“Featuring a more modern and streamlined look than its predecessors, with one-piece wrap around windscreen and lighter doors, the XK150 was the ultimate sports car of its time, particularly in the form of the open two seater launched in 1958. [This] XK150…was completed on 1 July 1958 and dispatched from the Factory on 23 July 1958 to Jaguar Cars, New York, and delivered to its first owner, J.G. Wells on 24 January 1959. Arriving in Australia in August 1988, the car was restored and converted to right hand drive before it went back on the road in 2002. This Special Equipment Jaguar XK150 roadster, with overdrive, was originally fitted with the 3.4 litre engine and during its restoration was upgraded with a more powerful 'S' model engine with triple SU carburettors. A beautifully presented example with good provenance.”

The Jaguar XK120 is considered by most as the seminal post-war sports car with the later XK140 and XK150 models like this one offering more—though some say too much more—of a good thing. Wikipedia calls the XK150 “radically modernized” compared to the 120 and 140, as a great many things on (and within) the body having been changed. If you’re not familiar with the term, an “Open Two Seater” is just a fancy way of saying “roadster.” I don’t know how much of a “hit” value-wise—if any—this car will suffer due to the engine change, as it’s incorrect for the car but is a desirable “upgrade” for those that actually drive their collector cars.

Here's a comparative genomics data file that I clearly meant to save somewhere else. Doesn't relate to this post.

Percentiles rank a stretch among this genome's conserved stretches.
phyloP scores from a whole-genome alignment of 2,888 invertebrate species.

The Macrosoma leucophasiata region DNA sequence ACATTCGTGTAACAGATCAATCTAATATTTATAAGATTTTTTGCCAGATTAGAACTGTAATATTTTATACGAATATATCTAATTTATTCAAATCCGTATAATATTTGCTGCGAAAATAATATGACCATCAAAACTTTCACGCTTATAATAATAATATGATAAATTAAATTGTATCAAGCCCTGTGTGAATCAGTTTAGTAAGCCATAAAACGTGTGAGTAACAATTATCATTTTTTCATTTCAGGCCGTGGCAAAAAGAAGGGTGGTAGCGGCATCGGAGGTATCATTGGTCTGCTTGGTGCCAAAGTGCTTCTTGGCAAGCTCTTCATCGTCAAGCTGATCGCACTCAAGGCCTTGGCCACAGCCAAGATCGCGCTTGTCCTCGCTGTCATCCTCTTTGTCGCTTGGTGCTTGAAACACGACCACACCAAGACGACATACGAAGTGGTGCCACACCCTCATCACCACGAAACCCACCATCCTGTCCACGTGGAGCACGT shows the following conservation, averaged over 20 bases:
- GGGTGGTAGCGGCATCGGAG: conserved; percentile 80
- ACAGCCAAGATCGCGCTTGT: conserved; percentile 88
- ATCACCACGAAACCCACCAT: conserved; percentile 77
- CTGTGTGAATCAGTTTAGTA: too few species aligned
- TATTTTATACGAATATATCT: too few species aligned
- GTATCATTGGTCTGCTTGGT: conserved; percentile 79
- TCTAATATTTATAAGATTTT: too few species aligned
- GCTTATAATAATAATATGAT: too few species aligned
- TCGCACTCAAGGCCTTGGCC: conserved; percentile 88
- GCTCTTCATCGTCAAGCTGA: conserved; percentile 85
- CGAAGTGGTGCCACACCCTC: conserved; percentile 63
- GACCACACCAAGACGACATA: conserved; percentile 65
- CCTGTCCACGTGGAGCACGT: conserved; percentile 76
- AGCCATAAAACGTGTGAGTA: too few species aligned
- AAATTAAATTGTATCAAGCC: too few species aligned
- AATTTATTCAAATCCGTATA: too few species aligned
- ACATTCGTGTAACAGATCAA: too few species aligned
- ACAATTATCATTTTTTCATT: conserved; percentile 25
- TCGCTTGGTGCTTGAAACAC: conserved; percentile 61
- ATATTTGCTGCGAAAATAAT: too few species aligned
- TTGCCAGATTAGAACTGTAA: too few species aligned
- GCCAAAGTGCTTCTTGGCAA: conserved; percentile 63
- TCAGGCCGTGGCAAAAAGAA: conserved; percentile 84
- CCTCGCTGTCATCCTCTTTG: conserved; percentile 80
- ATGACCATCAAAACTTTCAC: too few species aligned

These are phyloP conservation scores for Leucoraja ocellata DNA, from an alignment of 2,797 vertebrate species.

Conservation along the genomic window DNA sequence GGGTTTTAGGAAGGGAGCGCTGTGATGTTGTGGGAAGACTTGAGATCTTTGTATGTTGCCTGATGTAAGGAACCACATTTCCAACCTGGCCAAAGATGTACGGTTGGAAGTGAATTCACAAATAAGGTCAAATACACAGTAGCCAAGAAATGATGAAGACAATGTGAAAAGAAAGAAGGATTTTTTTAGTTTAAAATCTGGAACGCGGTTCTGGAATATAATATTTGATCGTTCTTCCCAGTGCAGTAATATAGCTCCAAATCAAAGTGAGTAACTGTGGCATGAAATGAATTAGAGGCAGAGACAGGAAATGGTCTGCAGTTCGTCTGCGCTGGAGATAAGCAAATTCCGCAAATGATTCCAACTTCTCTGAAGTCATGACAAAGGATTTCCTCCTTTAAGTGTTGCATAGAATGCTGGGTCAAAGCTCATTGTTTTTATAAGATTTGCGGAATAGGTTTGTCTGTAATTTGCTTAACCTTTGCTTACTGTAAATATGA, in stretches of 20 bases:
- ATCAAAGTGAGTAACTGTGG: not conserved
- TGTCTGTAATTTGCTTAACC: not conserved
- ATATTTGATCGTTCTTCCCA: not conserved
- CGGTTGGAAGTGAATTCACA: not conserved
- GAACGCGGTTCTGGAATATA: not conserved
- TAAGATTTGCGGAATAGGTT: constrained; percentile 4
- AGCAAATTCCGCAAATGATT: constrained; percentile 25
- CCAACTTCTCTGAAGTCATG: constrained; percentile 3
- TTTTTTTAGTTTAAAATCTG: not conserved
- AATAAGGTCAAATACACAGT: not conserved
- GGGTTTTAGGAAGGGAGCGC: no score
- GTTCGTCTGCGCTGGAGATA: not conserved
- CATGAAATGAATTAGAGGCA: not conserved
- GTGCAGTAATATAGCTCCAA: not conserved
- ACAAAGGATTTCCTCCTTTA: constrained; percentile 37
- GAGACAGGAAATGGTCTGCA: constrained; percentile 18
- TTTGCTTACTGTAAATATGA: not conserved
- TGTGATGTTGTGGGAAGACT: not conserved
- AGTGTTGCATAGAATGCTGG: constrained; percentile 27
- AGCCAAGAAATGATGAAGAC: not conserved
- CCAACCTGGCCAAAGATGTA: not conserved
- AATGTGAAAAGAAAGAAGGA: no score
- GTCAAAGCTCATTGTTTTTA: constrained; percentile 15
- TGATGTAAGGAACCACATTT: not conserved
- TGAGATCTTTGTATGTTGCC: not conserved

Lot #3 — 1957 Cadillac Eldorado Biarritz convertible — [$83k - $98k]

“One of the ultimate American cars of its period is the Cadillac Eldorado Biarritz. Cadillac was the ultimate American Luxury car in the golden era of American motoring in the 1950s [and] renowned for innovation, styling and luxury. The two-door Biarritz convertible was the very top of the range and every bit as exotic as the name suggests. This beautiful, original left hand drive Biarritz is an amazing car for its time, featuring outlandish styling details and a remarkable electrically operated hood. In good running order, this desirable car is the epitome of the large, luxury American Convertible.”